Once you have mixed the dough, consider the environment in which you’re placing it for the fermentation stage _ the period when the yeast goes to work and the dough rests and expands. If it’s a cold winter day and the temperature of your dough is cooler than expected, try to put it in a warm area, say, on top of a preheating oven or on top of your fridge. Check the dough periodically and move it if it gets too warm. In the summer, if you’re in a hot kitchen, you may want to try affecting the outcome before you mix the dough – make your water slightly cooler than directed to compensate for the ambient heat.

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IT’S ALL IN THE FOLD

If folding sounds new to you, perhaps it’s because in the past you’ve “punched down” or “deflated” your bread dough, or heard others describe it this way. Pummeling your dough is too rough a treatment, so please resist the urge. Why fold your dough? Because folding is just as important as mixing for the structure of the bread. Through proper folding, you redistribute the yeast, which allows it to continue to do its thing – create great bread. Here’s how you fold: gently stretch the dough to elongate it, then fold it into thirds like a sheet or a towel, making sure to dust off any flour on the dough as you go ( you don’t want raw flour added to your dough). Finally, cover your dough and watch the clock until it’s time for the next step.

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TURN UP THE HEAT

It’s wise to preheat your oven from 25 to 50 degrees higher than the temperature at which you intend to bake. Here’s why: when you open the oven door to load your bread, it can take a minute or two to get it in there, and a considerable amount of heat is lost while the oven door is open. Preheating at a higher temperature can compensate for this loss of heat. Once the bread is in and the oven door is closed, you can adjust the controls to lower the baking temperature and your oven will be at the right temperature from the start. But before you even get to the baking part, it helps to know your oven. If you haven’t already, read the manual to see how it works, and use an oven thermometer to test for hot spots. If something seems off, have a professional service the oven.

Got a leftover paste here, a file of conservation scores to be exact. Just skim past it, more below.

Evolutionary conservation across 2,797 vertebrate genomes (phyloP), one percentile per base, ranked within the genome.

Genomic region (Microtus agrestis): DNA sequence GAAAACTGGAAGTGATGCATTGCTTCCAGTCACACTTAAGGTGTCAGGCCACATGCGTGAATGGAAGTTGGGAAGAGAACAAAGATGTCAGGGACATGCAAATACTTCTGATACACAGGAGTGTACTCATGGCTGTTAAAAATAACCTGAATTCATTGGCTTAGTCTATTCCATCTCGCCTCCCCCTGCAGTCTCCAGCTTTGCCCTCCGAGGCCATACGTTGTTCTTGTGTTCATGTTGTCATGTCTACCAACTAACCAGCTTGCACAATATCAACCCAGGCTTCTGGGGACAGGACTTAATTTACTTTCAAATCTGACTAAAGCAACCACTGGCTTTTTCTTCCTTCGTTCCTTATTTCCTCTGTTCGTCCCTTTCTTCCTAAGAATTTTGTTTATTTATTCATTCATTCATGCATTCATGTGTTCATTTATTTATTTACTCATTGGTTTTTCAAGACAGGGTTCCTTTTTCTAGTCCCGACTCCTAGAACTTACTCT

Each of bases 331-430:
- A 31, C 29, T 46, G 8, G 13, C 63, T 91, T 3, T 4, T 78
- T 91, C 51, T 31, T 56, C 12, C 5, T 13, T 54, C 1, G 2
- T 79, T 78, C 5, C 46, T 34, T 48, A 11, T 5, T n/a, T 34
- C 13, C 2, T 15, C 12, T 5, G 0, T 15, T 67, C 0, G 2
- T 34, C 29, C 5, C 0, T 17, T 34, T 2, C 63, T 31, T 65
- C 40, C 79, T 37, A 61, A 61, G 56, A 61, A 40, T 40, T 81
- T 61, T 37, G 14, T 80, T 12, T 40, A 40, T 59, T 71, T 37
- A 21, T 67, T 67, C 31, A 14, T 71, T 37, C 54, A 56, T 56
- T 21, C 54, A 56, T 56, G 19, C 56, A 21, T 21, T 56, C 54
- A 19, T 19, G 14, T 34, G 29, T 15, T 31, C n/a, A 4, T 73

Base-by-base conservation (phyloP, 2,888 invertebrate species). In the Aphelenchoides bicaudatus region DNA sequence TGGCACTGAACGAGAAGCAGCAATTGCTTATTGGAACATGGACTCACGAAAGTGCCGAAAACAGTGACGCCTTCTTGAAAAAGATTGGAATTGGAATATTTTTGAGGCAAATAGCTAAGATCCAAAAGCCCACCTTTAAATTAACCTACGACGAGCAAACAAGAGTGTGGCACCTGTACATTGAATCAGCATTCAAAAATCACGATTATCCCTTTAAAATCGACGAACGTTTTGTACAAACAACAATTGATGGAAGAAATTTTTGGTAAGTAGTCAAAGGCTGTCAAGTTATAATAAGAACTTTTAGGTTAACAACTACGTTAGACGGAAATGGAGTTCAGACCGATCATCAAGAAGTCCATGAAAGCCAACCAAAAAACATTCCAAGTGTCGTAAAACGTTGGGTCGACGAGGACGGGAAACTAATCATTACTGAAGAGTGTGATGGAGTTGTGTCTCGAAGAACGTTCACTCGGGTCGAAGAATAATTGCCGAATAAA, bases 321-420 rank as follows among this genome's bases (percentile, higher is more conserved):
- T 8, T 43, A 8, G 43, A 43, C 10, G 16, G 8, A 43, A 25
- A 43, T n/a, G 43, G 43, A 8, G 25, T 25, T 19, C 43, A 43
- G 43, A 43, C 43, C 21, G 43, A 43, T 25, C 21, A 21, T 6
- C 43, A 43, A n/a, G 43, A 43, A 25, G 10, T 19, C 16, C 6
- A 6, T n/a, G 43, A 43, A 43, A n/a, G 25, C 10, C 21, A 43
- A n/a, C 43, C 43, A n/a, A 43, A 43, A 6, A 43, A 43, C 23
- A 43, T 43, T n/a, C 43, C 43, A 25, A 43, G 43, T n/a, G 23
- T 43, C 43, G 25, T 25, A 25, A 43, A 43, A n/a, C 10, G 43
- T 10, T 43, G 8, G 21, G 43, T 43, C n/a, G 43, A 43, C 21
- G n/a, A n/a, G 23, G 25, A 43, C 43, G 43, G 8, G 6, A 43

BRING ON THE STEAM

Some bread recipes instruct you to steam the bread once it’s in the oven. You may wonder whether you really need to do this, especially if – like most home bakers – you do not have a steam injected oven. Steam, in the early stages of baking, helps prevent the crust from forming too early, therefore allowing the bread to rise as high as it can. Steam also makes for a better quality crust that is thin, crisp, and glossy.

It’s easy to get steam into a regular oven: select a cast iron skillet or an old cookie sheet that you don’t mind warping. Fill it halfway with water and place it in the bottom of the oven while you are preheating, or for about 10 minutes before you plan to bake. This will produce steam when you need it. Using ice cubes by throwing them into a hot pan just as you put the bread in, I do not recommended. They don’t melt fast enough to produce the steam you need for proper “oven spring”

KEEP YOUR COOL

When your bread comes out of the oven, remove it from the pan or baking tray and place it on a cooling rack. This allows for proper airflow, lets the crust set up properly, and prevents the bottom of the loaf from getting soggy after contact with a solid surface. Cooling is an important step, so resist the temptation to tear right into the warm loaf of bread you just baked. A cooled loaf of bread will keep its shape and the crust will look good, just as it does in a professional bakery.